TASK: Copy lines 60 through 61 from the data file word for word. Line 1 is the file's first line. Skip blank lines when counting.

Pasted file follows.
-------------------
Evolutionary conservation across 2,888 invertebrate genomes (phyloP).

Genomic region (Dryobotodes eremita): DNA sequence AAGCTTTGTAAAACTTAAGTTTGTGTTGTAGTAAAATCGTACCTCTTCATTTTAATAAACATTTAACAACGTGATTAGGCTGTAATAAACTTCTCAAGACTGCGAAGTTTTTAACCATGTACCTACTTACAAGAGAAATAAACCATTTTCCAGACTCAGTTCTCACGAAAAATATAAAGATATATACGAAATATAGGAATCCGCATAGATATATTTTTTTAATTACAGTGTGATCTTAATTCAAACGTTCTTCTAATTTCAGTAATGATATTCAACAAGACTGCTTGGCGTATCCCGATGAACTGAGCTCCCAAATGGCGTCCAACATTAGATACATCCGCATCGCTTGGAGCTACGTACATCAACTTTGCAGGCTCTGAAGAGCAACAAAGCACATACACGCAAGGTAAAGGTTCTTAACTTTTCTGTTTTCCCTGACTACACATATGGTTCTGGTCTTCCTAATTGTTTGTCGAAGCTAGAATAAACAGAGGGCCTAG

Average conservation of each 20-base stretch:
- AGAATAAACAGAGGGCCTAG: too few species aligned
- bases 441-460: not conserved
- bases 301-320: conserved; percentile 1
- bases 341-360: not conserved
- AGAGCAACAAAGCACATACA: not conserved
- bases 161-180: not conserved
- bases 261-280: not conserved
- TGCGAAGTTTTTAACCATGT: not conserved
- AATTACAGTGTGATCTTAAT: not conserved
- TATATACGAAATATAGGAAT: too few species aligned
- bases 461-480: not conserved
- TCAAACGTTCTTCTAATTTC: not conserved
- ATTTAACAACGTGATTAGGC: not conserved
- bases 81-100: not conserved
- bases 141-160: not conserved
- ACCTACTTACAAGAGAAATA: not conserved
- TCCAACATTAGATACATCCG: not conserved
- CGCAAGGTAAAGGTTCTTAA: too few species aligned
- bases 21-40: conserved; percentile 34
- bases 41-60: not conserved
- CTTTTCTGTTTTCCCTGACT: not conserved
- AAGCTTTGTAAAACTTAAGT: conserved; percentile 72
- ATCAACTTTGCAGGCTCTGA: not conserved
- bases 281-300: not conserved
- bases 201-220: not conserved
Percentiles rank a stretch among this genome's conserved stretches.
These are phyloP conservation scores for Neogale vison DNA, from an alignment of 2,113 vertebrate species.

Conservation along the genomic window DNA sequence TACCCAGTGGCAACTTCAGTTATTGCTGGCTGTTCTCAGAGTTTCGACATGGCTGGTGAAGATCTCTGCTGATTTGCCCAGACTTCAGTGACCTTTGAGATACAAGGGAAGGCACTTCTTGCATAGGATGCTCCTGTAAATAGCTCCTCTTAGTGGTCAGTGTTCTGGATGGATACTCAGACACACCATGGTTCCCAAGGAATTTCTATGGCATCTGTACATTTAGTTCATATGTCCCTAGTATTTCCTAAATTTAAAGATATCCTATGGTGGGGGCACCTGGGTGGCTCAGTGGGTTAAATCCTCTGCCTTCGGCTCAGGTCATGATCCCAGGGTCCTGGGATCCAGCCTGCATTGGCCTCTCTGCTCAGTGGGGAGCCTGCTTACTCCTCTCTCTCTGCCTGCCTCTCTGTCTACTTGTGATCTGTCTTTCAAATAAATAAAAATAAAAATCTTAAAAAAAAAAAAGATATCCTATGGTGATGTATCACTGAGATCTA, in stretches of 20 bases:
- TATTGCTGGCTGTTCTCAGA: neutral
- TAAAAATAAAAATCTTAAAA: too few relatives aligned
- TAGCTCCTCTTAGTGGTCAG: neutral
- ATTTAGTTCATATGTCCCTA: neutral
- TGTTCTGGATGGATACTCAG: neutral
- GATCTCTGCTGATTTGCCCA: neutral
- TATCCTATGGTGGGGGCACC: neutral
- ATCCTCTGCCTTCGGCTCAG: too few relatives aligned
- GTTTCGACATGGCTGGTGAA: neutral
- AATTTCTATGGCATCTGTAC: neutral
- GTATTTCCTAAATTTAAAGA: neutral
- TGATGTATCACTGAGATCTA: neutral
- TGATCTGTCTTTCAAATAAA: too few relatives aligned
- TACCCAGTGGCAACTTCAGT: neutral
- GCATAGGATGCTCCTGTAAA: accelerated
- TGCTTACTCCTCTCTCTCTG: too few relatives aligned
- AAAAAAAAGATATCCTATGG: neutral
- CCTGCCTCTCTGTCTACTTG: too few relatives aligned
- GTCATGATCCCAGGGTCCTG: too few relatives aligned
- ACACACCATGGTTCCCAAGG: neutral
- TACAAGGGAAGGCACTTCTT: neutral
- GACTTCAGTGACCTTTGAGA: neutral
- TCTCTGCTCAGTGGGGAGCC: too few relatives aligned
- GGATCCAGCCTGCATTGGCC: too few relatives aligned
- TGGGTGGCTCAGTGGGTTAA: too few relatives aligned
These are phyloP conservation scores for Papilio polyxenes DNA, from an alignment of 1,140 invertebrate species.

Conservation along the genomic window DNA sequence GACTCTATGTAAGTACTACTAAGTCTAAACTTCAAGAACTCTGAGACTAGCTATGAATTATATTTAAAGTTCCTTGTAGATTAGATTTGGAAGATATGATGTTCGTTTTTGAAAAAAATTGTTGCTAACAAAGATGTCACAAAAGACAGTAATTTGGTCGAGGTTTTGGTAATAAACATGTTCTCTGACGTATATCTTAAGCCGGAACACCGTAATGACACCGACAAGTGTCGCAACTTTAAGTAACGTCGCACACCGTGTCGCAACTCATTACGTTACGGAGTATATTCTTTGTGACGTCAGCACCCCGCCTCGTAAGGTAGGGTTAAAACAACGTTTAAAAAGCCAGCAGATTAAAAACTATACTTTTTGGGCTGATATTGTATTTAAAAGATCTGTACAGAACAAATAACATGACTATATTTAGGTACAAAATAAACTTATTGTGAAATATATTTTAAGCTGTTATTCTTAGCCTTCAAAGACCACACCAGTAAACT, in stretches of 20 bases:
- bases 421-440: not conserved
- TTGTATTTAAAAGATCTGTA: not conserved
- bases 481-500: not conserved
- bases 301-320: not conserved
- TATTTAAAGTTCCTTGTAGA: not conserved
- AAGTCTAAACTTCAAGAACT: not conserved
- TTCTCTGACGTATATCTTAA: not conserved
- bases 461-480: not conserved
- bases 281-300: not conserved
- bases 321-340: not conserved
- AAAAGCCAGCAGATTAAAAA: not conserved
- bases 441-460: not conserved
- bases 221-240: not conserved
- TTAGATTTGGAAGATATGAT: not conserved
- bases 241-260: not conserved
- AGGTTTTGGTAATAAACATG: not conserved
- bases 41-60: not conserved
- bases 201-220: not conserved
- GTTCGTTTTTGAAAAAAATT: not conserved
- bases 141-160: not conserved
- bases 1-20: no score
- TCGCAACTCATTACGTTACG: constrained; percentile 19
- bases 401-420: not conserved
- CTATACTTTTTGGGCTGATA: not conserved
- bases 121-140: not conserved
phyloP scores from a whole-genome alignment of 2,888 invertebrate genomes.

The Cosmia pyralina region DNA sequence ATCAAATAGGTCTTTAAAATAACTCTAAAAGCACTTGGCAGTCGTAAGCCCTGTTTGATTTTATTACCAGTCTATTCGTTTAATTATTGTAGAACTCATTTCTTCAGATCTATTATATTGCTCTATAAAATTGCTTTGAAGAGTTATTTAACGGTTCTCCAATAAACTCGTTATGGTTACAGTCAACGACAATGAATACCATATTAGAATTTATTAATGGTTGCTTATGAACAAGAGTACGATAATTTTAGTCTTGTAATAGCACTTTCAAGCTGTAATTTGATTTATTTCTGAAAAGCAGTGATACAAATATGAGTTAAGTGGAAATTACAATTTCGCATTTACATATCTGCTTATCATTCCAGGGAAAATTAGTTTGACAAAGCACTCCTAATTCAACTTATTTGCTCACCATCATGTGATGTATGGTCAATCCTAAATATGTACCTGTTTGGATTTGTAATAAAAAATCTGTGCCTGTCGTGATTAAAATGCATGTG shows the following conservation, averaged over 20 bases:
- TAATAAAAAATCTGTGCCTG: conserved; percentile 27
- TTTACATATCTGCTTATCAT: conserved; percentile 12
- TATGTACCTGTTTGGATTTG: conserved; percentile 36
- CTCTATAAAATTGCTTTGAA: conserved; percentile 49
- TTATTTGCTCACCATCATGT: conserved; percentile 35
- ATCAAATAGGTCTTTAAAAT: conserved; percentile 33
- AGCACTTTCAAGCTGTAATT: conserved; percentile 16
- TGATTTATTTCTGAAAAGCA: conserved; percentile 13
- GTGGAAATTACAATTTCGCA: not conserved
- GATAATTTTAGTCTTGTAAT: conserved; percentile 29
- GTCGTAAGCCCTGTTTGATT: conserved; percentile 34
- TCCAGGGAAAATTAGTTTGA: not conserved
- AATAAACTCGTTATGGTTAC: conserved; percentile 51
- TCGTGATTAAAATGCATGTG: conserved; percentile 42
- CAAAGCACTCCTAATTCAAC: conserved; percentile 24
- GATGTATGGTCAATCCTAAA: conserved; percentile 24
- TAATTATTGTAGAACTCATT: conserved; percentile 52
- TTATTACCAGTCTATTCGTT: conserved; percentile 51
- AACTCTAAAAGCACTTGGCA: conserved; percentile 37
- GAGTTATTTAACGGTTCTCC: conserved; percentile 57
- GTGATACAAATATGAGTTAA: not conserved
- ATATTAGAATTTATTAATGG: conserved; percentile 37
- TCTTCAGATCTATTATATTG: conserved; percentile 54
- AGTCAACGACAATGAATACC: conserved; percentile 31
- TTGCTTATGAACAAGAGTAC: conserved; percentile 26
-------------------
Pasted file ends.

- TTGTATTTAAAAGATCTGTA: not conserved
- bases 481-500: not conserved